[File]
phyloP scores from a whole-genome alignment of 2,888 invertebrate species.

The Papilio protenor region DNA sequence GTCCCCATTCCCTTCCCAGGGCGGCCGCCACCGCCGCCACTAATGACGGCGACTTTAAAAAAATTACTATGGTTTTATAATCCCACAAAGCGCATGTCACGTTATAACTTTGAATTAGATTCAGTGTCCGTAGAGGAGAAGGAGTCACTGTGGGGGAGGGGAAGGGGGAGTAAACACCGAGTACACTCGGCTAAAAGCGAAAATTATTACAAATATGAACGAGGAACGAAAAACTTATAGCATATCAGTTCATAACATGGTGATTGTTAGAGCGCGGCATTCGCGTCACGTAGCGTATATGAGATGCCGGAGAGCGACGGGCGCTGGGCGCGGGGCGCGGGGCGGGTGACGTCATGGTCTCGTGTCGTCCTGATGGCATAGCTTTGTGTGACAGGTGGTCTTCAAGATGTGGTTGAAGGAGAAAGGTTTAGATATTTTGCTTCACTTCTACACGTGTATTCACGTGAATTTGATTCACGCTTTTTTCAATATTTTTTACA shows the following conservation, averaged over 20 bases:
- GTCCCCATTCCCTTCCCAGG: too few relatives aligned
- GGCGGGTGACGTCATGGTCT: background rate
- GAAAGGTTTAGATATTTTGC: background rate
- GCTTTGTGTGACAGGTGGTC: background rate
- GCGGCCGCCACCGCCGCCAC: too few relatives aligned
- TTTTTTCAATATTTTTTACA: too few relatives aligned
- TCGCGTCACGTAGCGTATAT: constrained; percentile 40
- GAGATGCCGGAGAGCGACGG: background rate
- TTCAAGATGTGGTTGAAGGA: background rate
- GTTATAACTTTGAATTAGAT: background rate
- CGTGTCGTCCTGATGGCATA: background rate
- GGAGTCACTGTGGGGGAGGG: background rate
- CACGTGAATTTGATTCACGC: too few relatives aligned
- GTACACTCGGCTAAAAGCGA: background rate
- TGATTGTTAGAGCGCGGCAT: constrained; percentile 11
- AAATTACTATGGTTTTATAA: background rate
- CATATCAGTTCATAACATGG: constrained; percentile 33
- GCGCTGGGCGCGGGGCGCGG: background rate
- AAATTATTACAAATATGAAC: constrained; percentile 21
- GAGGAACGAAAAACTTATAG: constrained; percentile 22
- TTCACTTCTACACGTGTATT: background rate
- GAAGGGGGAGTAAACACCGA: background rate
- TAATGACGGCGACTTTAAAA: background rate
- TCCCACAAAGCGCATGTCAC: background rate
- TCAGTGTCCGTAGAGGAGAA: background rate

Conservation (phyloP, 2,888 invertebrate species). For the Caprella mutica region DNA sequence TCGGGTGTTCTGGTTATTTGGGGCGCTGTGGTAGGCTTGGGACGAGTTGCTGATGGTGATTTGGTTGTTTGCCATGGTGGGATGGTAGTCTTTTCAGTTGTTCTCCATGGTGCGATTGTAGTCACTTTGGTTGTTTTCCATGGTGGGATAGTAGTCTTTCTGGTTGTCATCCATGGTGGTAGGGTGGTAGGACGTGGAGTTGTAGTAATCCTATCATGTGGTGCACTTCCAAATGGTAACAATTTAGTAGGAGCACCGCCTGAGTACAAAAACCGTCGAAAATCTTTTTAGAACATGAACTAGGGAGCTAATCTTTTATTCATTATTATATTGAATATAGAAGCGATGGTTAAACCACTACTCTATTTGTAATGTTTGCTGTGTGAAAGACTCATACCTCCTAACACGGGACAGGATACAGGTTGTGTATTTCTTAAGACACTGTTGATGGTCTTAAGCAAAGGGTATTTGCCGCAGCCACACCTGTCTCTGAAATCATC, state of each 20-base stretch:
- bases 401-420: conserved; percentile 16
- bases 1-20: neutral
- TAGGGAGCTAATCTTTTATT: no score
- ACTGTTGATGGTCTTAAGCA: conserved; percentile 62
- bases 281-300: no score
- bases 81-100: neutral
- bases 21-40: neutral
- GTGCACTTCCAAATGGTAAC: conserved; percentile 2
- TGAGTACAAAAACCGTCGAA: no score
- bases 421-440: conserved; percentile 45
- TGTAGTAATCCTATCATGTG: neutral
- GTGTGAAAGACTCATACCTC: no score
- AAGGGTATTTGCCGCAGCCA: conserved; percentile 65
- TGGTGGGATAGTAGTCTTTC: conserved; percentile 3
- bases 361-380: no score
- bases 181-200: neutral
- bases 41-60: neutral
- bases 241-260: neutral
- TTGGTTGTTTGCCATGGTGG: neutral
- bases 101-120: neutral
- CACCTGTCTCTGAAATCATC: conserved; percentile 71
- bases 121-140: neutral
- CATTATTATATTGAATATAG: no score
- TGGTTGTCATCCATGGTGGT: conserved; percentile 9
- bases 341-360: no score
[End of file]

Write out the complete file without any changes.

phyloP scores from a whole-genome alignment of 2,888 invertebrate species.

The Papilio protenor region DNA sequence GTCCCCATTCCCTTCCCAGGGCGGCCGCCACCGCCGCCACTAATGACGGCGACTTTAAAAAAATTACTATGGTTTTATAATCCCACAAAGCGCATGTCACGTTATAACTTTGAATTAGATTCAGTGTCCGTAGAGGAGAAGGAGTCACTGTGGGGGAGGGGAAGGGGGAGTAAACACCGAGTACACTCGGCTAAAAGCGAAAATTATTACAAATATGAACGAGGAACGAAAAACTTATAGCATATCAGTTCATAACATGGTGATTGTTAGAGCGCGGCATTCGCGTCACGTAGCGTATATGAGATGCCGGAGAGCGACGGGCGCTGGGCGCGGGGCGCGGGGCGGGTGACGTCATGGTCTCGTGTCGTCCTGATGGCATAGCTTTGTGTGACAGGTGGTCTTCAAGATGTGGTTGAAGGAGAAAGGTTTAGATATTTTGCTTCACTTCTACACGTGTATTCACGTGAATTTGATTCACGCTTTTTTCAATATTTTTTACA shows the following conservation, averaged over 20 bases:
- GTCCCCATTCCCTTCCCAGG: too few relatives aligned
- GGCGGGTGACGTCATGGTCT: background rate
- GAAAGGTTTAGATATTTTGC: background rate
- GCTTTGTGTGACAGGTGGTC: background rate
- GCGGCCGCCACCGCCGCCAC: too few relatives aligned
- TTTTTTCAATATTTTTTACA: too few relatives aligned
- TCGCGTCACGTAGCGTATAT: constrained; percentile 40
- GAGATGCCGGAGAGCGACGG: background rate
- TTCAAGATGTGGTTGAAGGA: background rate
- GTTATAACTTTGAATTAGAT: background rate
- CGTGTCGTCCTGATGGCATA: background rate
- GGAGTCACTGTGGGGGAGGG: background rate
- CACGTGAATTTGATTCACGC: too few relatives aligned
- GTACACTCGGCTAAAAGCGA: background rate
- TGATTGTTAGAGCGCGGCAT: constrained; percentile 11
- AAATTACTATGGTTTTATAA: background rate
- CATATCAGTTCATAACATGG: constrained; percentile 33
- GCGCTGGGCGCGGGGCGCGG: background rate
- AAATTATTACAAATATGAAC: constrained; percentile 21
- GAGGAACGAAAAACTTATAG: constrained; percentile 22
- TTCACTTCTACACGTGTATT: background rate
- GAAGGGGGAGTAAACACCGA: background rate
- TAATGACGGCGACTTTAAAA: background rate
- TCCCACAAAGCGCATGTCAC: background rate
- TCAGTGTCCGTAGAGGAGAA: background rate

Conservation (phyloP, 2,888 invertebrate species). For the Caprella mutica region DNA sequence TCGGGTGTTCTGGTTATTTGGGGCGCTGTGGTAGGCTTGGGACGAGTTGCTGATGGTGATTTGGTTGTTTGCCATGGTGGGATGGTAGTCTTTTCAGTTGTTCTCCATGGTGCGATTGTAGTCACTTTGGTTGTTTTCCATGGTGGGATAGTAGTCTTTCTGGTTGTCATCCATGGTGGTAGGGTGGTAGGACGTGGAGTTGTAGTAATCCTATCATGTGGTGCACTTCCAAATGGTAACAATTTAGTAGGAGCACCGCCTGAGTACAAAAACCGTCGAAAATCTTTTTAGAACATGAACTAGGGAGCTAATCTTTTATTCATTATTATATTGAATATAGAAGCGATGGTTAAACCACTACTCTATTTGTAATGTTTGCTGTGTGAAAGACTCATACCTCCTAACACGGGACAGGATACAGGTTGTGTATTTCTTAAGACACTGTTGATGGTCTTAAGCAAAGGGTATTTGCCGCAGCCACACCTGTCTCTGAAATCATC, state of each 20-base stretch:
- bases 401-420: conserved; percentile 16
- bases 1-20: neutral
- TAGGGAGCTAATCTTTTATT: no score
- ACTGTTGATGGTCTTAAGCA: conserved; percentile 62
- bases 281-300: no score
- bases 81-100: neutral
- bases 21-40: neutral
- GTGCACTTCCAAATGGTAAC: conserved; percentile 2
- TGAGTACAAAAACCGTCGAA: no score
- bases 421-440: conserved; percentile 45
- TGTAGTAATCCTATCATGTG: neutral
- GTGTGAAAGACTCATACCTC: no score
- AAGGGTATTTGCCGCAGCCA: conserved; percentile 65
- TGGTGGGATAGTAGTCTTTC: conserved; percentile 3
- bases 361-380: no score
- bases 181-200: neutral
- bases 41-60: neutral
- bases 241-260: neutral
- TTGGTTGTTTGCCATGGTGG: neutral
- bases 101-120: neutral
- CACCTGTCTCTGAAATCATC: conserved; percentile 71
- bases 121-140: neutral
- CATTATTATATTGAATATAG: no score
- TGGTTGTCATCCATGGTGGT: conserved; percentile 9
- bases 341-360: no score